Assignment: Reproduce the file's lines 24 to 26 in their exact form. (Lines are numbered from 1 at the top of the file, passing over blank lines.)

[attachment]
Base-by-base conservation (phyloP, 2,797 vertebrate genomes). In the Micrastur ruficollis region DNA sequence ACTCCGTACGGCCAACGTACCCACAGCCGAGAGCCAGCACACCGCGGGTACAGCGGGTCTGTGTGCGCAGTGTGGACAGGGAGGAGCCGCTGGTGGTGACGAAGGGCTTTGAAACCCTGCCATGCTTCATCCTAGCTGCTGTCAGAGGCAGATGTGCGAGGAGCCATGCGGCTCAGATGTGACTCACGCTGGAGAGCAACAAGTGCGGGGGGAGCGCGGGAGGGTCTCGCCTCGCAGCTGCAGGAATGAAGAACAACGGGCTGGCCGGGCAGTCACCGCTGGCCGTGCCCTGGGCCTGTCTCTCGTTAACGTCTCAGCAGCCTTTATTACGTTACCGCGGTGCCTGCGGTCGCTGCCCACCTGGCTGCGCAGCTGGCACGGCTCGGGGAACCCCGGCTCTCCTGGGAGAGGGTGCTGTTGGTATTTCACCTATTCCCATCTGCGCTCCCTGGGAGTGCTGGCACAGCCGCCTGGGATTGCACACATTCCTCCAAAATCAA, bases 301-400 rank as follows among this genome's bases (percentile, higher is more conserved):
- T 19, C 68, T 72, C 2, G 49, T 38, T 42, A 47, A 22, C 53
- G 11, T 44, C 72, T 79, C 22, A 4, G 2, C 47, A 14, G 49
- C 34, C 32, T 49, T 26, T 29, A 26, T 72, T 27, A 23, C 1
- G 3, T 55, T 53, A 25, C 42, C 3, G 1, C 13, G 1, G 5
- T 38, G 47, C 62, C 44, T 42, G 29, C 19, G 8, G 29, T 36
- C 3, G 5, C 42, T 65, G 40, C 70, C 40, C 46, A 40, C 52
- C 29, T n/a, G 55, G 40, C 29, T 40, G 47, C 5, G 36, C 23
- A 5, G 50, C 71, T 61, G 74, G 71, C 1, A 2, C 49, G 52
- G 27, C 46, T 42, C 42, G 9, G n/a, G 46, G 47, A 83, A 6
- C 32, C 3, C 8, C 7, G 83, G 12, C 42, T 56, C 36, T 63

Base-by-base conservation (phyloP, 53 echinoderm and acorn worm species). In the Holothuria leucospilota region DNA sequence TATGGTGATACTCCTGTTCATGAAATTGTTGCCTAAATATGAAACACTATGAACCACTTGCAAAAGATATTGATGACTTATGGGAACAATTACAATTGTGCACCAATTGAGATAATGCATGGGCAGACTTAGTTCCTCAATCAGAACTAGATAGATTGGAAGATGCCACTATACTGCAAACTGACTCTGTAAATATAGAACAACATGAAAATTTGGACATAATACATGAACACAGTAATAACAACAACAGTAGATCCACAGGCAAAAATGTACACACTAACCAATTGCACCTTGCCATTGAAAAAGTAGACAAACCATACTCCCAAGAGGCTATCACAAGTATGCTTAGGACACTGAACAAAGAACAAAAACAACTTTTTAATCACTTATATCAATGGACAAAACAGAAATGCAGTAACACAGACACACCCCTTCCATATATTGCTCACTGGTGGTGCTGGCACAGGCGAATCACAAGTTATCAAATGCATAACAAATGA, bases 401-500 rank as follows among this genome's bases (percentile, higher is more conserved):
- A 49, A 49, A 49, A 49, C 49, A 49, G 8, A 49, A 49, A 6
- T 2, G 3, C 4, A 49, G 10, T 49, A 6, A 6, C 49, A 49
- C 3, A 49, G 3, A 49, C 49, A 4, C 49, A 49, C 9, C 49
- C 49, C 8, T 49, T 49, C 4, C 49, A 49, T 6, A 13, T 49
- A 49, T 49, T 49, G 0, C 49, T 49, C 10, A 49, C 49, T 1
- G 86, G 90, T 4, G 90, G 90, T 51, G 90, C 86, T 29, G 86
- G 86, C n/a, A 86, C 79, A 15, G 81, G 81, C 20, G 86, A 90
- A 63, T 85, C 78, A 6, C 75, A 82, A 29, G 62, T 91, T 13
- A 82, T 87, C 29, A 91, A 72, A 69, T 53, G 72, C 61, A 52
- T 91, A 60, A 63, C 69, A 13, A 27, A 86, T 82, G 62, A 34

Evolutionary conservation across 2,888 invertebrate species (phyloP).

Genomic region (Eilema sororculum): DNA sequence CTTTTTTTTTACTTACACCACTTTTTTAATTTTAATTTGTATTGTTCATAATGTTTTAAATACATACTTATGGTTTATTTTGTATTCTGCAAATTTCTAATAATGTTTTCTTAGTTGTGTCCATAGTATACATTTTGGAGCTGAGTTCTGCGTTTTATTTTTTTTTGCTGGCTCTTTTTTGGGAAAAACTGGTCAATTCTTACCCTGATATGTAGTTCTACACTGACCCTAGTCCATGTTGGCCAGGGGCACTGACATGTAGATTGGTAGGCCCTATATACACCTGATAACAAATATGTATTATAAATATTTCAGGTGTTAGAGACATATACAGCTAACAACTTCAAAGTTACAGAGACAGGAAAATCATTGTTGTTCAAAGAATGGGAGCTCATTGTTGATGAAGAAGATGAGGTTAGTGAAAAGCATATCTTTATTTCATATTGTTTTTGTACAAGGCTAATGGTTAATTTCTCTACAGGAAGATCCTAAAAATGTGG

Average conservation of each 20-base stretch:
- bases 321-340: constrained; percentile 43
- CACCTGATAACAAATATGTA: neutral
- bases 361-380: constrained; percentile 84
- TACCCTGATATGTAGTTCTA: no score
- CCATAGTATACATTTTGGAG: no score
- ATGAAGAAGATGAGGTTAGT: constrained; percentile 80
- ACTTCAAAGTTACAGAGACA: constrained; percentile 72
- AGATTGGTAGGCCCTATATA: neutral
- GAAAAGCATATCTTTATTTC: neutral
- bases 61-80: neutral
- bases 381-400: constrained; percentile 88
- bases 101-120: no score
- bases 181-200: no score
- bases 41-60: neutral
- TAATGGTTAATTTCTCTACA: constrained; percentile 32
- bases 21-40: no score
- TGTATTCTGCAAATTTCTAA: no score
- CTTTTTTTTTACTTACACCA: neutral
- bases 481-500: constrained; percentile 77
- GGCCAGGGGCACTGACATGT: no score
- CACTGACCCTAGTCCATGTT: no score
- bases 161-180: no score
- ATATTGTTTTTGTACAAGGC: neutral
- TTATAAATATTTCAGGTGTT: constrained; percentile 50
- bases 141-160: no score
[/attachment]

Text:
Genomic region (Eilema sororculum): DNA sequence CTTTTTTTTTACTTACACCACTTTTTTAATTTTAATTTGTATTGTTCATAATGTTTTAAATACATACTTATGGTTTATTTTGTATTCTGCAAATTTCTAATAATGTTTTCTTAGTTGTGTCCATAGTATACATTTTGGAGCTGAGTTCTGCGTTTTATTTTTTTTTGCTGGCTCTTTTTTGGGAAAAACTGGTCAATTCTTACCCTGATATGTAGTTCTACACTGACCCTAGTCCATGTTGGCCAGGGGCACTGACATGTAGATTGGTAGGCCCTATATACACCTGATAACAAATATGTATTATAAATATTTCAGGTGTTAGAGACATATACAGCTAACAACTTCAAAGTTACAGAGACAGGAAAATCATTGTTGTTCAAAGAATGGGAGCTCATTGTTGATGAAGAAGATGAGGTTAGTGAAAAGCATATCTTTATTTCATATTGTTTTTGTACAAGGCTAATGGTTAATTTCTCTACAGGAAGATCCTAAAAATGTGG

Average conservation of each 20-base stretch:
- bases 321-340: constrained; percentile 43